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Children Who Lose Close Relative at Risk of Mental Problems: Study
Youngest kids, those exposed to suicide most likely to develop illnesses such as schizophrenia, researchers found

By Robert Preidt

WEDNESDAY, Jan. 22, 2014 (HealthDay News) -- Children who experience the death of a family member are at slightly increased risk for psychotic illnesses such as schizophrenia later in life, a large new study reveals.

The risk is highest among children who had a sibling or parent commit suicide, according to the findings published Jan. 21 in the online edition of the BMJ.

Researchers analyzed data from nearly 947,000 children born in Sweden between 1973 and 1985. Of those children, 33 percent experienced the death of a family member before they reached age 13. More than 11,000 children were exposed to death from suicide, more than 15,000 to death from accidents and more than 280,000 to death from natural causes.

Among those who experienced the death of a family member as a child, 0.4 percent developed a non-affective psychosis (not related to emotions or mood) such as schizophrenia. In addition, 0.17 percent developed a so-called affective psychosis, such as bipolar disorder with psychosis and depression with psychosis, according to a BMJ news release.

Overall, there was an increased risk of psychosis among people who suffered a death in the family during childhood and the risk increased the earlier in childhood the death occurred, the news release said. The greatest risk was seen in those who experienced the death of a family member when they were aged newborn to 3 years old.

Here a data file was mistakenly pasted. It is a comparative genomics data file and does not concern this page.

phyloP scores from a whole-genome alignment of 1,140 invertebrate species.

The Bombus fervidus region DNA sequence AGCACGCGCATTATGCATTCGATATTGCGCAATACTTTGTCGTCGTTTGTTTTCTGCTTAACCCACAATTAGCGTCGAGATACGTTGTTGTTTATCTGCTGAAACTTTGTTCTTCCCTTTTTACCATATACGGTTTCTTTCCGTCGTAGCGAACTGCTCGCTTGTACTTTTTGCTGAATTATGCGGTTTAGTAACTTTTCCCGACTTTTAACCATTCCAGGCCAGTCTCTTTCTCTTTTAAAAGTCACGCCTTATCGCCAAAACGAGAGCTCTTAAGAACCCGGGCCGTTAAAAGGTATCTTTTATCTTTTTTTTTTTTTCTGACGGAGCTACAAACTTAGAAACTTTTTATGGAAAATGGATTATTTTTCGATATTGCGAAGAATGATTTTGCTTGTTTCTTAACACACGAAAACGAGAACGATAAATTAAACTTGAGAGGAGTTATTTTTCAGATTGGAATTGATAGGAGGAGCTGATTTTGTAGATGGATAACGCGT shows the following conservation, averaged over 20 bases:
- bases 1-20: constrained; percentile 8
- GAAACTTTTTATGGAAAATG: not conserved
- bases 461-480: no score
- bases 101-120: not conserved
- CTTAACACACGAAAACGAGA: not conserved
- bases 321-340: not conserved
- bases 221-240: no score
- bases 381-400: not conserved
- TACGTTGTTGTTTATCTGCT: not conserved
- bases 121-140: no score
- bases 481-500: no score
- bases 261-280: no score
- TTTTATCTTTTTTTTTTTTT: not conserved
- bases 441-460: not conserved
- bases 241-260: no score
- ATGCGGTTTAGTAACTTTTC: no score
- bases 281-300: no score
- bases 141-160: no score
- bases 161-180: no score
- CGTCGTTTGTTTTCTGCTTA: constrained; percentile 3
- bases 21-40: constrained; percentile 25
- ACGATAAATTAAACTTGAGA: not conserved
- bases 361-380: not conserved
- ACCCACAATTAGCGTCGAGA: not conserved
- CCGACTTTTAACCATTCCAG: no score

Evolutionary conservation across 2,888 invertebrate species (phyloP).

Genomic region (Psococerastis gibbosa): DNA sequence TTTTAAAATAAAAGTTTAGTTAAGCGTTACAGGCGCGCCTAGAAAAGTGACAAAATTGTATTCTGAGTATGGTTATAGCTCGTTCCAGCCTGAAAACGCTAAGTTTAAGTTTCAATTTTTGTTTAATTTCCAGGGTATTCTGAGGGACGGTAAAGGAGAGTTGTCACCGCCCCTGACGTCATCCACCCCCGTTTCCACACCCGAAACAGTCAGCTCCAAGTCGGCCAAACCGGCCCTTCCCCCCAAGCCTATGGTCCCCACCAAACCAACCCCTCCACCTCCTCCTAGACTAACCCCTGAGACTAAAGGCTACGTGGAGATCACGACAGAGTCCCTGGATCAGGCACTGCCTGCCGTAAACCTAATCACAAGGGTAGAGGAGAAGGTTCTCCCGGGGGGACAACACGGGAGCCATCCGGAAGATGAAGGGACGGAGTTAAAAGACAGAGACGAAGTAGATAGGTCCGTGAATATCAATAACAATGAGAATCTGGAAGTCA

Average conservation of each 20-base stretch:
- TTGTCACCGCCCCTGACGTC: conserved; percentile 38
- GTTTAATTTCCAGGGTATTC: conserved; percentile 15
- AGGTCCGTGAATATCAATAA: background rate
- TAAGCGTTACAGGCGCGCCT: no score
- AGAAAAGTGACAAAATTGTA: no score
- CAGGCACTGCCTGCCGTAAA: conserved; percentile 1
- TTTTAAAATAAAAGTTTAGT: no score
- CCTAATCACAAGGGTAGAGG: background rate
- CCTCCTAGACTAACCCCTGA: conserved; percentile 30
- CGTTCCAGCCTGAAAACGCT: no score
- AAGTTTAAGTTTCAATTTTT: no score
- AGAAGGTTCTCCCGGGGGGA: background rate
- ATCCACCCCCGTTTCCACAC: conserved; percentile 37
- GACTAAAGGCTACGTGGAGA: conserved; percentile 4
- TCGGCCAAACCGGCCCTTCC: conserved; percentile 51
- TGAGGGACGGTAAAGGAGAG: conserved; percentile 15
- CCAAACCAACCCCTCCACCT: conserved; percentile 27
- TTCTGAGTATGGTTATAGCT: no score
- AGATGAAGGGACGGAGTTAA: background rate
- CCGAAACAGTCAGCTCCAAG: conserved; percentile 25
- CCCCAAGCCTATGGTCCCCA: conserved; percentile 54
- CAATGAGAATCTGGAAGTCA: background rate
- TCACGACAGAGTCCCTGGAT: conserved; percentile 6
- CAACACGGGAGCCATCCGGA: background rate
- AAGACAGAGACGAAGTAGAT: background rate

The researchers said the increase was small but "significant."

In terms of type of death, the risk of psychosis was highest among those exposed to suicide in the immediate family, followed by those exposed to death from accidents, and then those exposed to deaths from natural causes.

"Our research shows childhood exposure to death of a parent or sibling is associated with excess risk of developing a psychotic illness later in life," Kathryn Abel, a professor from the Center for Women's Mental Health at the University of Manchester, in England, said in the news release.

"This is particularly associated with early childhood exposure," Abel said. "Further investigation is now required and future studies should consider the broader contexts of parental suicide and parental loss in non-Western, ethnically diverse populations."

While the study found a slight increase in the risk of developing a psychotic illness among children exposed to death of a family member, it did not prove a cause-and-effect relationship.

More information

The U.S. National Institutes of Health explains how to talk to children about death.

SOURCE: BMJ, news release, Jan. 21, 2014

Copyright © 2014 HealthDay. All rights reserved. URL:http://consumer.healthday.com/Article.asp?AID=683992

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